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You can talk the talk, but can you walk the walk?

Endeavouring to influence policy and practice as a patient researcher by Simon R Stones

I’m no stranger to healthcare – in fact, it’s all I’ve ever known. Having grown up with chronic health conditions from a young age, I’ve been well and truly brought up within the NHS – seeing the good and the bad along the way, but always grateful for having access to healthcare. However, over the years, particularly since moving from paediatric to adult healthcare, I’ve found myself growing increasingly concerned about so many aspects of modern healthcare. From inefficiencies in the way things are done, to people getting missed and lost within the system – there’s so much to be tackled. 

In 2012, I became involved in research through the national clinical studies groups for paediatric rheumatology. From then, I’ve found myself involved in more and more projects, which ignited my passion for research, and how it can help to generate evidence to inform policy and practice. In part, this also encouraged me to begin my PhD as a patient researcher. It seemed the most logical and constructive way to build on my ideas and activities that I had been involved with, in order to shape the way in which young people with arthritis are supported. 

It’s known to many that the world of healthcare is facing enormous challenges during the current climate. Public policies seeking to address some of these challenges will only be realistic and achievable if the decision makers holding the power are informed by the best available evidence, which is where we come in – as patients, as researchers, as healthcare professionals. Research has the power to influence local, national and even internationally policy, thus making it more likely to make a difference to society. You can think of research as a route to generating evidence, in order to get to where you want to be. 

If only it was as simple as it sounds! Trying to influence policy is no easy feat – and it can often feel like fighting a losing battle. However, all is not lost! The Overseas Development Institute (ODI) in 2017 published a really useful document highlighting ten key strategies to help people influence policy through research. These include:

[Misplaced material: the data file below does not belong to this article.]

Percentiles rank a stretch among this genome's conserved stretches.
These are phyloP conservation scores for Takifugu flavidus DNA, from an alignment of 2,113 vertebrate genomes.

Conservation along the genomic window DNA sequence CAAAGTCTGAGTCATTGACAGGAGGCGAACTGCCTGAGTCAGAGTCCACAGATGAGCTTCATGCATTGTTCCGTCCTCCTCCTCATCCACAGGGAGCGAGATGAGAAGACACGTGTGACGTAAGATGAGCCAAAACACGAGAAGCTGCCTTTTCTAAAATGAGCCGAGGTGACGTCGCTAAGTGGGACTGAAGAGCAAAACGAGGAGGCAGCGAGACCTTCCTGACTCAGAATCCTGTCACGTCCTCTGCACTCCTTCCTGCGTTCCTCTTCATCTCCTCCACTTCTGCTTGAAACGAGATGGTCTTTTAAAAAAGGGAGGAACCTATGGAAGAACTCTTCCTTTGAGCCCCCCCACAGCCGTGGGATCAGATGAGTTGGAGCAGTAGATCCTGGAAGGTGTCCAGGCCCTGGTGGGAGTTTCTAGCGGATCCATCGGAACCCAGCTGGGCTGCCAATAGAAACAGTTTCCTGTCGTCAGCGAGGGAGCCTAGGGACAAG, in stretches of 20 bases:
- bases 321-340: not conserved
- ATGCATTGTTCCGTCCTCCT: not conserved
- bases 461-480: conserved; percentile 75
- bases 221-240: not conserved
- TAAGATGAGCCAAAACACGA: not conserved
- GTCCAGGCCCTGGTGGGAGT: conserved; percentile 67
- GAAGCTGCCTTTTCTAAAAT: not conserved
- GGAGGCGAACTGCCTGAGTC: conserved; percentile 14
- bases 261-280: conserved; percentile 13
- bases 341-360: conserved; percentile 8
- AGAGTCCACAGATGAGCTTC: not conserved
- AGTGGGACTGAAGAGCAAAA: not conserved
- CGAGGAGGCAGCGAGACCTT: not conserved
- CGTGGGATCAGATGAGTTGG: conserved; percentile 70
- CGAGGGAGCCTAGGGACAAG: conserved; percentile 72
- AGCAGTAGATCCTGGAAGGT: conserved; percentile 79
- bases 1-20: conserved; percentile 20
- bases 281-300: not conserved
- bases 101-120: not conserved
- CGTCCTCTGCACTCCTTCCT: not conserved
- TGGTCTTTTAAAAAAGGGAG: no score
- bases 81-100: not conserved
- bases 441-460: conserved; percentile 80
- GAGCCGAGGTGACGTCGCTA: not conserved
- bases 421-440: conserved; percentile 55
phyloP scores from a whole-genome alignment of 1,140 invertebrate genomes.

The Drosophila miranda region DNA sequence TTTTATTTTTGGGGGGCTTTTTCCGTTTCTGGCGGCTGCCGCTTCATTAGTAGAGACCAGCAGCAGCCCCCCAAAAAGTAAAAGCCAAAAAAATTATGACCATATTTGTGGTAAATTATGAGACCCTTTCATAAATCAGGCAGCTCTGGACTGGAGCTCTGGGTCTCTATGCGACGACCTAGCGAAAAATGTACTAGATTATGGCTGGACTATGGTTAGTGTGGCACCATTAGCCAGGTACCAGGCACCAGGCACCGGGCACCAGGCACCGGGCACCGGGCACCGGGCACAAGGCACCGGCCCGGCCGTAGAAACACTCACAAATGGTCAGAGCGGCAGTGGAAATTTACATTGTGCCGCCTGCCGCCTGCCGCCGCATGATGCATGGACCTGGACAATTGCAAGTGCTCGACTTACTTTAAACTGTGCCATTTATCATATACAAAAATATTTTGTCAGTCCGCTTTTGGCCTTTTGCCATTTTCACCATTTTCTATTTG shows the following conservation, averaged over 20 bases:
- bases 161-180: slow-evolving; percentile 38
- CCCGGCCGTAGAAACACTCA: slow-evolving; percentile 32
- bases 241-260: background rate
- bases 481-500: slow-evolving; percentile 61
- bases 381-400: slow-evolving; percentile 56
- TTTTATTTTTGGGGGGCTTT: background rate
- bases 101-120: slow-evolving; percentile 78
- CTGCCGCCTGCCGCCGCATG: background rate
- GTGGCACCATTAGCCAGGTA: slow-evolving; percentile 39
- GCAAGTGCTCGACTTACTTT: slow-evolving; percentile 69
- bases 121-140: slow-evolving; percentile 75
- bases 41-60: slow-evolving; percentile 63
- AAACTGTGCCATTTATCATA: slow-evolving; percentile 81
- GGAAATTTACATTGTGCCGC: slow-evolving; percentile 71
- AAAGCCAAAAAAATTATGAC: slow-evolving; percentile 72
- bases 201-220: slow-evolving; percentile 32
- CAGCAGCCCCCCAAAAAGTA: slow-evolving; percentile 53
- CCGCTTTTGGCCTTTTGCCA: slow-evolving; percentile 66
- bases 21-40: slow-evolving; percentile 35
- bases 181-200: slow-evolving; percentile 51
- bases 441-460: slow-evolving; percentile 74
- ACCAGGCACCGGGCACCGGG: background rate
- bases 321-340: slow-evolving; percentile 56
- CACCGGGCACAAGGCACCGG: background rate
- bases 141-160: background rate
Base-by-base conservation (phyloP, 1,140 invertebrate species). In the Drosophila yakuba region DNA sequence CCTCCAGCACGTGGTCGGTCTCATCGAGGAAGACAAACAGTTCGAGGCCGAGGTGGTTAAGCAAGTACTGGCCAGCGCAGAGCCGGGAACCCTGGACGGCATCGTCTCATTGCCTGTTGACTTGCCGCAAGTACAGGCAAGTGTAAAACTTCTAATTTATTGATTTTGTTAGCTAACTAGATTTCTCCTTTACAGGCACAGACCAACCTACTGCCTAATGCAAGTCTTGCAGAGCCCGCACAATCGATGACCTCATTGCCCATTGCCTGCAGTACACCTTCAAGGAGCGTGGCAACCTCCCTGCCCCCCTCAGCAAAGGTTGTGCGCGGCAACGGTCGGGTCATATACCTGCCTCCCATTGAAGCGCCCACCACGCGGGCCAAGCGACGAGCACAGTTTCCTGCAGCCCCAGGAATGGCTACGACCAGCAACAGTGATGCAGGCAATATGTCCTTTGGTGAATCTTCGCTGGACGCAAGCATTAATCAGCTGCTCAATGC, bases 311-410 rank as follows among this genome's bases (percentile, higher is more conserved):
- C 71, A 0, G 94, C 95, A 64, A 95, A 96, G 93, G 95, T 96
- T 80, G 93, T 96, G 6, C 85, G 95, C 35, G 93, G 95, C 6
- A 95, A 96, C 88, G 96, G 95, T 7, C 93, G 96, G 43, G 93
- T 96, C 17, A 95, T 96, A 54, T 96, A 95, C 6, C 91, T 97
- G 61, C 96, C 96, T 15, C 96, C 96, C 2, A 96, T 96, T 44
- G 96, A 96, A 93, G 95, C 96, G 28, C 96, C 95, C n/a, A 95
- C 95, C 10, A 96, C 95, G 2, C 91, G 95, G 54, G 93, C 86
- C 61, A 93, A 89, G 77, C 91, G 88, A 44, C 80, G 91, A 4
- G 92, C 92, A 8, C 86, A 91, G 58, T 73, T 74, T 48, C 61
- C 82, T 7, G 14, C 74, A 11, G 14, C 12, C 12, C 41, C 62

1. Know what you want to influence
  2. Know who to influence
  3. Know when to influence
  4. Build relationships and networks
  5. Policy development is not a linear process
  6. Policy-making is inherently political
  7. Plan your engagement
  8. Focus on ideas and be propositional
  9. It takes time, stick at it
  10. Monitor, learn and adjust along the way 

Photo of Simon R StonesWhile stating the obvious, these points are actually pretty useful. Everyone is under pressure these days to achieve more and more targets with less and less time, hence why aiding policy makers in providing clear, concise and compelling action points can be really useful. The one that I, however, find most annoying is point number six - Politics. It frustrates me when political views actually get in the way of trying to challenge the status quo. But that’s how it is, and while we must always stay true to our own values and integrity, we must also communicate to those with the political power in a language they understand – which for anything healthcare-related at the moment, will involve how interventions will be more economical for society. I’m all for looking at new and innovative ways of working, as long as it improves the experience and outcomes for people with health conditions.

Therefore, we need to tell policymakers the problem, but we shouldn’t dwell on it. Tell them what needs to happen, based on the evidence you have. Construct ideas and pathways as to what the landscape should look like. It’s good to be ambitious, but you need to be realistic too. This is where having a strong, clear and consistent engagement strategy is useful for researchers. Traditional journal publications are all well and good, but other activities, such as being active on social media, engaging with members of the public and capitalising on multimedia appearances are, in my opinion, just as important in the 21st century for communicating your work and messages. Combined with the voice of patients, families and other professionals, these statements can be made all the more powerful. 

If you’re like me, you’ll want to change the world – but sometimes, you have to scale that back, and try to change a small part of the world in a really good way. The rest may happen as a result!


Overseas Development Institute (ODI), 2017. 10 things to know about how to influence policy with research. Available from:

Simon Stones is an award-winning patient leader, advocate and researcher who was the winner of the international WEGO Health Award for Patient Healthcare Collaborator in 2017.